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43 Years Of Earth Day: What's Changed Since 1970


On this 43rd Earth Day, organizers declared a theme: the face of climate change, which only suggests how much things have changed since April 22, 1970, when most who turned out for the first Earth Day spoke about clean air and clean water long before climate change had emerged as an issue. Lester Brown joins us now. He's president of the Earth Policy Institute and author most recently of "Full Planet, Empty Plates: The New Geopolitics of Food Scarcity," is on the phone with us from his office here in Washington. Nice to have you back on the program.

LESTER BROWN: Good to be here, Neal.

CONAN: And when you look back at that first Earth Day, well, a whole lot has changed since then, don't you think?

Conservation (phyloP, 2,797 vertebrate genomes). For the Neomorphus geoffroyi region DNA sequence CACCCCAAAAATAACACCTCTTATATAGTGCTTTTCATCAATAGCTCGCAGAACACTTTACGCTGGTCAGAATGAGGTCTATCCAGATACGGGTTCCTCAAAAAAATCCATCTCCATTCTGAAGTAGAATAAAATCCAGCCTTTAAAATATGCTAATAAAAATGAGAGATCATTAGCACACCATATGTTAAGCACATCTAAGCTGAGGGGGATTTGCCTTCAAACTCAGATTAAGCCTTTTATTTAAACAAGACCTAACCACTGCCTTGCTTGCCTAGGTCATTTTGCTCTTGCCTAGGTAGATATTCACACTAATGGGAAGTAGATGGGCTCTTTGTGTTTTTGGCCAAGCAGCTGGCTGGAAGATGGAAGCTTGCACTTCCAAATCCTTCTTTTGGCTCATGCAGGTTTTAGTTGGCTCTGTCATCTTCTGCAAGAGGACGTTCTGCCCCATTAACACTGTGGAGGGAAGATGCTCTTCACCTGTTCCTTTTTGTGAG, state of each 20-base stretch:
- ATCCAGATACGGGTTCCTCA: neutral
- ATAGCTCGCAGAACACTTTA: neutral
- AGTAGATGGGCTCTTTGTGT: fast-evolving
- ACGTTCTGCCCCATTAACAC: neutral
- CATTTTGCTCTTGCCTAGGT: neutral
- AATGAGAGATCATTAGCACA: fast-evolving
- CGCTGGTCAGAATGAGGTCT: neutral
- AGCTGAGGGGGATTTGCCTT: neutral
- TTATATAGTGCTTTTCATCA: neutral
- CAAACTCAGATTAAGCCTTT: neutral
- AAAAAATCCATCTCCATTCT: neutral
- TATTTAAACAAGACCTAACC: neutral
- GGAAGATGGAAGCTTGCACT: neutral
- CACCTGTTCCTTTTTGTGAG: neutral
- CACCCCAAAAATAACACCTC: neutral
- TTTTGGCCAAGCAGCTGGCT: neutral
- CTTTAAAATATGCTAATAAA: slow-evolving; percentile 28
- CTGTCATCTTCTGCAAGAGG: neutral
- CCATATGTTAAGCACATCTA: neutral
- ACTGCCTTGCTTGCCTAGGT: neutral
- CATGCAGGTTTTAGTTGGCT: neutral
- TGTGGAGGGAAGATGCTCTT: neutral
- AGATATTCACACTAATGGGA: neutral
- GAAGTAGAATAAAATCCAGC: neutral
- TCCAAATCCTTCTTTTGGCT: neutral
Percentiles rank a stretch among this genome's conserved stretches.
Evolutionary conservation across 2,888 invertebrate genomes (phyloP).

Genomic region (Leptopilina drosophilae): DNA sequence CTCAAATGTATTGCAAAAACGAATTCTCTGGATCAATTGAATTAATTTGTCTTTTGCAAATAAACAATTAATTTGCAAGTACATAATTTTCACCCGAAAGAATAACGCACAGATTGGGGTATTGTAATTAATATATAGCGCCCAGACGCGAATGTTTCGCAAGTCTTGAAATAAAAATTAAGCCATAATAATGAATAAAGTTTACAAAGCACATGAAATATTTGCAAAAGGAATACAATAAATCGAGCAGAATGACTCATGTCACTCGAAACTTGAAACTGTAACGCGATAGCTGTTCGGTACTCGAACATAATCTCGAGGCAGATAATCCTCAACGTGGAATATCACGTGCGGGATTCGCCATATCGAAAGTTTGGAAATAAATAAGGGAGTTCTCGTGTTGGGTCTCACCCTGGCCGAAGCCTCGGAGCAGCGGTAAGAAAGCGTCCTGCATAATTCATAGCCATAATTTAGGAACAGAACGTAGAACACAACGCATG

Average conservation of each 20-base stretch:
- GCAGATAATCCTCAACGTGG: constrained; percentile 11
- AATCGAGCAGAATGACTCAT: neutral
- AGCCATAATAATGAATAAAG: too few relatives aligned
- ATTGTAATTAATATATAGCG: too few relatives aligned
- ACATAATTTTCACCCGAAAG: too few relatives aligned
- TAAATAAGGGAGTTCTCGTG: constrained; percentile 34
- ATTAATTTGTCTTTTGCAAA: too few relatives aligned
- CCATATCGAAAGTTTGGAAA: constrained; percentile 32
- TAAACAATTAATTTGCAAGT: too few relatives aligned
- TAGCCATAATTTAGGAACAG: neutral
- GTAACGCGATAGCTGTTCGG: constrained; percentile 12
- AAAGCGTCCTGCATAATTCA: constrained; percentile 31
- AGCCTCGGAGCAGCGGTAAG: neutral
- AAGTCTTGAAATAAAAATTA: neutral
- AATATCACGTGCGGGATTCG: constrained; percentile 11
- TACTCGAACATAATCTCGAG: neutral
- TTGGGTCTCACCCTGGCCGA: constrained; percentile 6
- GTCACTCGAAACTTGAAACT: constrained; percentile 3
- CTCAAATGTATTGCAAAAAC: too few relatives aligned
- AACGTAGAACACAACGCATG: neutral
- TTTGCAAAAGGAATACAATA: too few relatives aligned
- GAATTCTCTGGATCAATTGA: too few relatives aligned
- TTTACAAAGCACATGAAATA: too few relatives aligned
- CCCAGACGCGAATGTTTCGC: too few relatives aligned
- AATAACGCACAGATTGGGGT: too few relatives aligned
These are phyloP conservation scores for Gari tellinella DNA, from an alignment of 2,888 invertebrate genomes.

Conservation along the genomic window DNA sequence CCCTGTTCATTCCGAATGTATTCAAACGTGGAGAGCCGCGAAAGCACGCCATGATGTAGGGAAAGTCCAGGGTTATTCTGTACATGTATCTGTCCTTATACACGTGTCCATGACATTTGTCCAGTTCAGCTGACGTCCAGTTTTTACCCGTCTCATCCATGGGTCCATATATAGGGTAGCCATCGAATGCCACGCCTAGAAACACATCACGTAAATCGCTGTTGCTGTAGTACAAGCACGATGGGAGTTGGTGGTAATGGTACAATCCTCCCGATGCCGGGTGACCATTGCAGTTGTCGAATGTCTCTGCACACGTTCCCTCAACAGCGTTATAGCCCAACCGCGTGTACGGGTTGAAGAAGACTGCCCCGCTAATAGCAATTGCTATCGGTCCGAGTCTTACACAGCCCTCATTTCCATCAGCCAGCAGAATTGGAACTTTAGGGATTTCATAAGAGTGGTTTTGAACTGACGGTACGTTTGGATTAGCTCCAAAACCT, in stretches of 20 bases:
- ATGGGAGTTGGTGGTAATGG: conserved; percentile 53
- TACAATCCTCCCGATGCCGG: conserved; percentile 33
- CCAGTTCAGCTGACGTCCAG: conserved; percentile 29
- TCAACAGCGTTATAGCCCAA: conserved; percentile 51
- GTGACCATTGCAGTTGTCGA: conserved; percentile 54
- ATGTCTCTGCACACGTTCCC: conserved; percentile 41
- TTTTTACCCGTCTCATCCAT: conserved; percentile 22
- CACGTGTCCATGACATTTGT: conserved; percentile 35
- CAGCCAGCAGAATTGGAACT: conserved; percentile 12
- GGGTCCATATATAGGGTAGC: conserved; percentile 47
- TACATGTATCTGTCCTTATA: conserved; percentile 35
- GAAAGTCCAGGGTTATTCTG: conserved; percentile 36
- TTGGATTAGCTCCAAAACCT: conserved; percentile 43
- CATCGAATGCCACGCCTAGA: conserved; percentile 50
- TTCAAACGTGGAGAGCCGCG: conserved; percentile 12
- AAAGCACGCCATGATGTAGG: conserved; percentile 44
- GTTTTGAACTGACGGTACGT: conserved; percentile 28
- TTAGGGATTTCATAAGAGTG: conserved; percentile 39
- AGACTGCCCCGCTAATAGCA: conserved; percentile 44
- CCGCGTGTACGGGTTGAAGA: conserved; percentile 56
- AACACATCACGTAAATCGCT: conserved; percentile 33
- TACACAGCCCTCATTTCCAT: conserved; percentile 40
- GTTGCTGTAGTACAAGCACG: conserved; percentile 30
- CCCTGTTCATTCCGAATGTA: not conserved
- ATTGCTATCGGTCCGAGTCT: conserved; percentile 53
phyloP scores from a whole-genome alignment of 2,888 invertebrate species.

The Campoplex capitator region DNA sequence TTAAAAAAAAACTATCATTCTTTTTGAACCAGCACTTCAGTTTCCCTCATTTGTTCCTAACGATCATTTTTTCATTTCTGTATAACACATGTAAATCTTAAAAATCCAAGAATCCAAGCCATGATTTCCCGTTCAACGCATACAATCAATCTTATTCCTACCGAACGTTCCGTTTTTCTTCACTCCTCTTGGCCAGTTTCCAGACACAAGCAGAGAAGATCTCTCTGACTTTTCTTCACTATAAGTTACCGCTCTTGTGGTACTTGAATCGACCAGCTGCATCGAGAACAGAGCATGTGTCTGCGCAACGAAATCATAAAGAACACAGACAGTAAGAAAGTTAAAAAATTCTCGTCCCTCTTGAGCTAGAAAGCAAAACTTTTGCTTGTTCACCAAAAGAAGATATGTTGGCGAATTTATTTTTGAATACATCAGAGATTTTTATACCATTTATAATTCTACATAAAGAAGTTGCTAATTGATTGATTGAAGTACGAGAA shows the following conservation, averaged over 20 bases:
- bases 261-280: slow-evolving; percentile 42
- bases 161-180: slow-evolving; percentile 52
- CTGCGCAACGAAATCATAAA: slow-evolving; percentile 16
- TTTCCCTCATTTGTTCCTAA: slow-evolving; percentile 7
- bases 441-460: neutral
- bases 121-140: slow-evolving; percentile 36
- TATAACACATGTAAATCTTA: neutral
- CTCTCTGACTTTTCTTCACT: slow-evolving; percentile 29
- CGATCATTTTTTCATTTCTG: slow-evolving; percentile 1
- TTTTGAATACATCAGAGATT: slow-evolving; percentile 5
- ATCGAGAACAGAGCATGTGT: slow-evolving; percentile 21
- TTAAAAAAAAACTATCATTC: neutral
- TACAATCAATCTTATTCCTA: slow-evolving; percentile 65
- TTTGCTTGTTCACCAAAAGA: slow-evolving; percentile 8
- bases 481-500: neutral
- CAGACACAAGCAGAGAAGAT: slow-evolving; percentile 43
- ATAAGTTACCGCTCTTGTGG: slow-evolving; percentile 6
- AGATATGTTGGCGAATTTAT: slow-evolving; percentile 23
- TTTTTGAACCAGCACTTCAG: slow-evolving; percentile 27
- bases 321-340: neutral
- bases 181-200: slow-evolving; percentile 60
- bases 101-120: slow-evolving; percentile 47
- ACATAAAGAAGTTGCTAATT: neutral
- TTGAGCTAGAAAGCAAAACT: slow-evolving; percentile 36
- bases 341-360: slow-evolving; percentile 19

BROWN: Yeah. In 1970, the big focus was on pollution. I mean, it was "Silent Spring" with - in 1962 that had triggered the evolution and formation of the modern environmental movement, and that was pollution-oriented. And, well, we've seen since then is a shift to focus on environmental support systems, like the natural systems, like the forests and grasslands and fisheries and so forth, and what's happening to them. And now, of course, climate change is on the issue, and water has become a major issue.

These were not on the agenda in 1970. At that time, it was largely a focus on pollution, and that was at the time when the Cuyahoga River in Cleveland caught fire because there was so much oil and other combustible material there. So it was pollution. Now, it's many things.

CONAN: It was just a couple of months after that first Earth Day, Congress authorized the creation of the EPA, a federal agency that regulates environmental regulations. The EPA has, of course, become - gone from an agency created with great bipartisan support to one of the most partisan ideas in government.

BROWN: Yeah. I think the - as I recall, the first head might have been Russell Train...

CONAN: I believe you're right.